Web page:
In 2016 everybody needs to know what the term “SPAM” really means. 

As a result of then-candidate Barack Obama’s immensely successful 2008 campaign, all politicians from all parties learned the benefits of a great email list very quickly. Which is why it came as a surprise that one of team Trump’s email blasts raised “serious security and legal concerns” to the point that the GOP candidate’s email service provider suspended their service.


4) Don’t tailor templates
In contrast to lifting a part of a speech, tailoring an email template, which is offered for sale or for free, is not plagiarism. Still, the effect can be the same, because people remember well-chosen phrases. Using others’ words to make one’s own case most often does not work out too well.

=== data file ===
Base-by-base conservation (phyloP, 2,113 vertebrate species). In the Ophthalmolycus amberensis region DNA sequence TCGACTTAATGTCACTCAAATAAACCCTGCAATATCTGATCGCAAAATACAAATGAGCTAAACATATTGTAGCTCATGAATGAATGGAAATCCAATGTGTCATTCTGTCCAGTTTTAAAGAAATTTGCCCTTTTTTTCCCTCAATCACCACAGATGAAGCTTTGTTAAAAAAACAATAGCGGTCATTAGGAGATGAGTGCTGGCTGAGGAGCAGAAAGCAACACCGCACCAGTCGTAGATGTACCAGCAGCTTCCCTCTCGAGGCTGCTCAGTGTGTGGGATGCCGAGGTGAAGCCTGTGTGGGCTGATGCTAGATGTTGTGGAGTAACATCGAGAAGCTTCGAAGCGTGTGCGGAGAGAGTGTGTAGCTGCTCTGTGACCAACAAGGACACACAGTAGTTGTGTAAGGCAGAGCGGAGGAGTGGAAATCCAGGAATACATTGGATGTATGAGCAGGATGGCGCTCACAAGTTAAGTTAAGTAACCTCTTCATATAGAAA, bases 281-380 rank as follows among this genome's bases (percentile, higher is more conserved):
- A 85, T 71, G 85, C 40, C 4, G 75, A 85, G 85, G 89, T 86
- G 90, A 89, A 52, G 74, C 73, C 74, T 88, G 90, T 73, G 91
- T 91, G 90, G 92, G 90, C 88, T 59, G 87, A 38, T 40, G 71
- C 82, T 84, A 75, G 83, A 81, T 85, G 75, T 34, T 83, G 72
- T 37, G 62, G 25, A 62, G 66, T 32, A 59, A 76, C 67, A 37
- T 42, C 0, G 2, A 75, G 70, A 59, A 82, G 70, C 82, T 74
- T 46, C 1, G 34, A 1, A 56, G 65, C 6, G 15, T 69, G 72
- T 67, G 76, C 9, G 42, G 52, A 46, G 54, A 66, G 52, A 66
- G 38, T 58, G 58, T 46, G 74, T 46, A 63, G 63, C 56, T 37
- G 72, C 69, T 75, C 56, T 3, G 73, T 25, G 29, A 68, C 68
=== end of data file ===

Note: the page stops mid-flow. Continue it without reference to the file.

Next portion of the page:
5) Create authentic, branded messages 
Barack Obama did it in 2008. Bernie Sanders did it in 2016.

Senator Sanders raised 222 million dollars by sending authentic, branded emails about running his campaign without the help from a SuperPAC. 

Once again, the result proved that people love and share authentic messages.

Email has been pronounced dead many a times but the truth is – Email is such an important tool because all of us understand how it works. 

Do you agree?


Gisela Hausmann is an email evangelist,
the winner of the 2016 Sparky Award “Best Subject Line,” and the author of  
NAKED WORDS 2.0 The Effective 157-WordEmail” and  
NAKED TEXT Email WritingSkills for Teenagers.”